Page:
Witnessing the Storm

When I was a teenager and young adult, I lived in West Texas, a part of Tornado Alley. Every late spring to early summer, I lived in constant dread of the tragedy that ripped through the South and Midwest last week. Several times I witnessed the tell-tale green sky and even a funnel cloud once, but gratefully, I never experienced the devastation of an actual tornado. My heart aches for all who have.

That witness role feels important to me at the moment. As I enter the darkness of winter, and heed nature’s call to go inward, I’m noticing some storms in me that want to draw me into suffering. Yet, I always have the choice to be an observer. I can look at what I’m afraid of, even feel pain, but I don’t have to be mired in misery. Unlike experiencing a real tornado, I can choose to stay in the center of the vortex and look out at the swirling. I can be a witness to my thoughts and know they are not me. I can feel my emotions and trust that they will move through and cleanse me along the way.

So too, with other people’s storms. Lately, I’ve had some folks invite me in to suffer with them. Perhaps you’ve had that experience too. That friend, co-worker or loved one who wants to draw you into their drama or blame you for their pain. When this happens, it feels natural to want to defend my views, clarify facts, or offer my “wise” advice. But I’m learning that those who want me to share responsibility for their life lessons aren’t really in a good place for listening. It’s better for me to step outside their storm and remind myself it’s not mine. Even when they are hurling unkind remarks at me like a tornado throwing around lawn furniture. As a witness, I can hold space with empathy and grace, and not get sucked in.

The definition of witness in the legal sense is someone who attests that something is true. Like the time someone crashed into my car as I was driving through an intersection and another driver stayed to tell the police the truth of what she saw. Just like that onlooker, I can attest to the truth of someone else’s experience without taking it on as my own. Sometimes when people lash out, what they really want is acknowledgement that they are hurting.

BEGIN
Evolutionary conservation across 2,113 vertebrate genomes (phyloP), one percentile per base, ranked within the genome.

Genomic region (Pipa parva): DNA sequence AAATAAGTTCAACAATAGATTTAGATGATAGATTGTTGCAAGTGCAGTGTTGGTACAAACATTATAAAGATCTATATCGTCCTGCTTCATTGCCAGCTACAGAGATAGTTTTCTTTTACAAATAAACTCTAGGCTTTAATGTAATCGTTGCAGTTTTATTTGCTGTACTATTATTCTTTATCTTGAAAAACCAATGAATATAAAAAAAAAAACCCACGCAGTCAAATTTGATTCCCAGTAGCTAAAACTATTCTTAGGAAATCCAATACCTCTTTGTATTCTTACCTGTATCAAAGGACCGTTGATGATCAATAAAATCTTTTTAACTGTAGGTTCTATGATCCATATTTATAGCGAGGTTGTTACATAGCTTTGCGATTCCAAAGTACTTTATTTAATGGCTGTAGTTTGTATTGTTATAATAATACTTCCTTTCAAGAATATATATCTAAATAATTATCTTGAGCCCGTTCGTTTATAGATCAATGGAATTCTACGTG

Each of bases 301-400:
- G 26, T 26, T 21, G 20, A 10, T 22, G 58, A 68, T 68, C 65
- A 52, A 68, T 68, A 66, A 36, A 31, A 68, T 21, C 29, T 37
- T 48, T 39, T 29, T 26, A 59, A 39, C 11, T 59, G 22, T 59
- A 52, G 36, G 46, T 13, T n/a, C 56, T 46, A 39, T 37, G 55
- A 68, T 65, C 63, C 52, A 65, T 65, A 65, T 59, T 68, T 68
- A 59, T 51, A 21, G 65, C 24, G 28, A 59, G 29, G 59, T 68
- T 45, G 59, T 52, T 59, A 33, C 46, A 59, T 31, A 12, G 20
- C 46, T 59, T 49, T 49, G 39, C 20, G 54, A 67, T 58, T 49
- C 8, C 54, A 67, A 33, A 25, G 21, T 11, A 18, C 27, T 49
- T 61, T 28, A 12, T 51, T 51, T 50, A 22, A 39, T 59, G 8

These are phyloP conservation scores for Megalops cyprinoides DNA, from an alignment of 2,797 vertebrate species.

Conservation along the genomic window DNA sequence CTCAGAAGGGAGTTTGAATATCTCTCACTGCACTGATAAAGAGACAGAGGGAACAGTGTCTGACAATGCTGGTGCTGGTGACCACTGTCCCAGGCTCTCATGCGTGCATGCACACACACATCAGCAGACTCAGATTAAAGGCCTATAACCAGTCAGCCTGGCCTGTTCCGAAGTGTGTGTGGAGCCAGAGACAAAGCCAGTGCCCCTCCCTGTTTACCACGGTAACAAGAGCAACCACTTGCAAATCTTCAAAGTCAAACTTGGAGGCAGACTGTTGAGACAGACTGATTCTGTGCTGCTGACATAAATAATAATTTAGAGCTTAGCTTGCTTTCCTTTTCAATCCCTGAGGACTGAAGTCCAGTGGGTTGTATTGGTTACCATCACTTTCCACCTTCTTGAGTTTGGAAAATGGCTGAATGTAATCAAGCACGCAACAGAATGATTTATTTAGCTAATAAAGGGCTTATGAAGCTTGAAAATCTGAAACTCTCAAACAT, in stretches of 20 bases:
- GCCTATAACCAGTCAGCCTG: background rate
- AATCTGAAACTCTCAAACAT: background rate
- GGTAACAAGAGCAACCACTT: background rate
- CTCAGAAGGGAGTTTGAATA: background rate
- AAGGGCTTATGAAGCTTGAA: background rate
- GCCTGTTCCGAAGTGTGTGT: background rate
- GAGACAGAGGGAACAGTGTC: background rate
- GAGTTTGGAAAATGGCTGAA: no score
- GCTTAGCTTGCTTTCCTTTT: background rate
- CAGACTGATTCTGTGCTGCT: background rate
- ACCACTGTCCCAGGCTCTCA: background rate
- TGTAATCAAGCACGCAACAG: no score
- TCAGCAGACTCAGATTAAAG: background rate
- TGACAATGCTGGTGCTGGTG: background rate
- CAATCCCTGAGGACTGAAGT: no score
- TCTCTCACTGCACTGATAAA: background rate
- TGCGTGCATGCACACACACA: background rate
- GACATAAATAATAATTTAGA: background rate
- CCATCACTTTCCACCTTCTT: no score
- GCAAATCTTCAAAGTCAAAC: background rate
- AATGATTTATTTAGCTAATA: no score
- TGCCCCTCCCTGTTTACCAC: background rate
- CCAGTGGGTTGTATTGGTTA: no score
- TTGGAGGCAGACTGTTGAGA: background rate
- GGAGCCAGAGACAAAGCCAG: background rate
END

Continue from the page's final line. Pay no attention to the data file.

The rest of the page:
Being a witness takes some discipline, some core strength, and slowing down enough to discover what the truth actually is. My mind likes to tell me all kinds of crazy stories that stem from past wounds. I’m learning not to believe her. Instead, I’m trusting my heart, or my soul voice. One tool that works well for me here is meditation. When I remove myself from distraction, bring my awareness to my breath, and patiently wait, the mind chatter dissipates, and I can get to what is real.

Have you heard those accounts of people who were swept up by tornados and later set down? They fascinate me. I’ve always wondered what those people felt when they got sucked into the storm and were swirling around. Quite possibly they were terrified, but what if they experienced a sense of being outside their body, sort of like a witness?

What I do know is that they were released, not where they started, but in a new place, with new knowledge and most likely with deep gratitude. Something to ponder.

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Jennifer Reeve

Jennifer works as a healing guide by teaching Qoya and yoga, facilitating moon circles and providing energy healings and readings. Her aim is to help people connect with their Divine essence through movement, meditation and time in nature. Her work is guided by the belief that the feminine voice, power and magic are needed on earth now more than ever before!

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